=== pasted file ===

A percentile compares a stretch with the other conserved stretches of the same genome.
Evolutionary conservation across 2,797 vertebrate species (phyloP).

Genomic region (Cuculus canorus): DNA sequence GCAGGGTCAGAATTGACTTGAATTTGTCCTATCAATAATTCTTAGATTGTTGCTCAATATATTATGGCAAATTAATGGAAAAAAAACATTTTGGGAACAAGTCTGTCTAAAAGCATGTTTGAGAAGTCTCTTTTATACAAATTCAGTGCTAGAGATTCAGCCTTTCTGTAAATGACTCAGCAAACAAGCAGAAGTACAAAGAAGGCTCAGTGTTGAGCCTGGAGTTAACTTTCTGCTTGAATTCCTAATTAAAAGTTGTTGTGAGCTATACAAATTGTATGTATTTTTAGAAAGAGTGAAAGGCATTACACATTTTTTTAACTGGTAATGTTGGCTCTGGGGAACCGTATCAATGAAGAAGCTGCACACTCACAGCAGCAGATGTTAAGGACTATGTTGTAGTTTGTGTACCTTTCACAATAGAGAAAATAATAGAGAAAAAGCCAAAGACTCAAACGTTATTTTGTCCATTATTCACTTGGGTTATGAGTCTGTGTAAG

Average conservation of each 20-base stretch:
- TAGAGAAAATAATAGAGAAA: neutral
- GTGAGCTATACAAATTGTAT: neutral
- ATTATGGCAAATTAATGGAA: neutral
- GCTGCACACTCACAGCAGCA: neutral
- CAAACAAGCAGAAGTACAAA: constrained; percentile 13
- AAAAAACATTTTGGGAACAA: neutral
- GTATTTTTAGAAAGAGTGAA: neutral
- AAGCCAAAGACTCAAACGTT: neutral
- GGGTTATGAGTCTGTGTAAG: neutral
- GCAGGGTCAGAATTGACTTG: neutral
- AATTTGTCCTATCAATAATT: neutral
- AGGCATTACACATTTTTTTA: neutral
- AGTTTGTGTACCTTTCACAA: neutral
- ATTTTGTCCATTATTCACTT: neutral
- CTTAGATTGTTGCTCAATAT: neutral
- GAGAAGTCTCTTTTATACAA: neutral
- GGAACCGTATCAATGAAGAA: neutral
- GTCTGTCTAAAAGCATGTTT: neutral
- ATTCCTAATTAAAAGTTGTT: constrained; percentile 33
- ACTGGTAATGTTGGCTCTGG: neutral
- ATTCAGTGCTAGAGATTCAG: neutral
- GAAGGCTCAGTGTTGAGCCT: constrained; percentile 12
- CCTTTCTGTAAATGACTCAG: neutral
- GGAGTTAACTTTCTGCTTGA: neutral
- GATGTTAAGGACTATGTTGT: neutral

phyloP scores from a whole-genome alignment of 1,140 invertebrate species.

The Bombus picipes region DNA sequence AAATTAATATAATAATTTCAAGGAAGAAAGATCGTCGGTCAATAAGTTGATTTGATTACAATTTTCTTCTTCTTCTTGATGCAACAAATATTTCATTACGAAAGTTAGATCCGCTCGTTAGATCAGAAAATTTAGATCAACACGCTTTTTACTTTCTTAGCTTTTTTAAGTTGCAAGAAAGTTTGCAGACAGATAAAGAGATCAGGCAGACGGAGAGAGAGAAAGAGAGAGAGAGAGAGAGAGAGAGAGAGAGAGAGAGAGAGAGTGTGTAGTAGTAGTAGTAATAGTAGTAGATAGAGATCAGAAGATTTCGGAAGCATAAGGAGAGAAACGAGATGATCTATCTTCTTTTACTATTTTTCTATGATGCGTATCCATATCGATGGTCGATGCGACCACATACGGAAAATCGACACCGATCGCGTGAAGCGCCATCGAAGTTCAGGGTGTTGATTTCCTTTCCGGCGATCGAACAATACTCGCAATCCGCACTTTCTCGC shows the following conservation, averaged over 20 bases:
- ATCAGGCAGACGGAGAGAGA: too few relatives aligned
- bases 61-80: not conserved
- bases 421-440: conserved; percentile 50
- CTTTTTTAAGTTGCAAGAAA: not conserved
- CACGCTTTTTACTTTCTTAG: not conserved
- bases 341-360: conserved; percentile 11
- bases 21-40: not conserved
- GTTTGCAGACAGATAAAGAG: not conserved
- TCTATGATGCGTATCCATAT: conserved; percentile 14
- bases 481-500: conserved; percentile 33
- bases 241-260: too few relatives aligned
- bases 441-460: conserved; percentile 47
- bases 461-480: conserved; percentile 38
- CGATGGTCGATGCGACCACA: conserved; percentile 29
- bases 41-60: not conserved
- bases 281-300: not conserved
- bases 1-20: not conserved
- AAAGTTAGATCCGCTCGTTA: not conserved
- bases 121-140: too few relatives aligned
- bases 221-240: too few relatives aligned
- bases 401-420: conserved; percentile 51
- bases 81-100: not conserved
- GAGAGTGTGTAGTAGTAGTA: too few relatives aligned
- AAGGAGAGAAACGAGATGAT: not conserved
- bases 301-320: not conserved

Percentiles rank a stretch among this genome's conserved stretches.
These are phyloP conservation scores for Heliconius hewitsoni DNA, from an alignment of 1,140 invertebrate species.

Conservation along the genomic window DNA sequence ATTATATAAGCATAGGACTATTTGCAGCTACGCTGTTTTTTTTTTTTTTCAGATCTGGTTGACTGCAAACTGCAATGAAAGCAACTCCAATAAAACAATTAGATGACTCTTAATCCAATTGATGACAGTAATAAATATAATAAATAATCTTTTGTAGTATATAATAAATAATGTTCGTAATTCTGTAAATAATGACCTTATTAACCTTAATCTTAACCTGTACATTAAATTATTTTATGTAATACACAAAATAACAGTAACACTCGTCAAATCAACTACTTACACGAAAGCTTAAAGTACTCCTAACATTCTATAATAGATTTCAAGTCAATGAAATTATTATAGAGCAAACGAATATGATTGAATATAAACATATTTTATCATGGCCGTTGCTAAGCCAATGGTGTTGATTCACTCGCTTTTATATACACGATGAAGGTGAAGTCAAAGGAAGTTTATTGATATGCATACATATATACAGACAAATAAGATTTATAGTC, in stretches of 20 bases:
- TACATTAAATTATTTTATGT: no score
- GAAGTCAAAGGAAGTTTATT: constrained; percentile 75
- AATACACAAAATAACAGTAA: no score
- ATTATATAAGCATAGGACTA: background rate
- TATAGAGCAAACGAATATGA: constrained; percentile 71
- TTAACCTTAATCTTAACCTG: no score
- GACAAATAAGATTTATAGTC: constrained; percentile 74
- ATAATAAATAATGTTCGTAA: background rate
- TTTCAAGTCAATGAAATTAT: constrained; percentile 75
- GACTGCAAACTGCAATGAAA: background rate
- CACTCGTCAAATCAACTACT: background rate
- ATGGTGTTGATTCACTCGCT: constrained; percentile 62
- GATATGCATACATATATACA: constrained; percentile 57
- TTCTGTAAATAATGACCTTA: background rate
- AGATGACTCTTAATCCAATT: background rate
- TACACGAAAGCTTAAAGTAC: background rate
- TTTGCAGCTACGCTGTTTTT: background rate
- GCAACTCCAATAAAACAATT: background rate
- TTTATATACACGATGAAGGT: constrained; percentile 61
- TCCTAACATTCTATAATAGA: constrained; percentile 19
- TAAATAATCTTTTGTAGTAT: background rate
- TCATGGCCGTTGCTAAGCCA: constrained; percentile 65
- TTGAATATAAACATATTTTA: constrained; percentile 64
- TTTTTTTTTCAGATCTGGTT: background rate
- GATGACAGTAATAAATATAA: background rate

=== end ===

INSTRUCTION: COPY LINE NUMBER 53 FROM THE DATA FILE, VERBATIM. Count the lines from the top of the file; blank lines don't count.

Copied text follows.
- bases 81-100: not conserved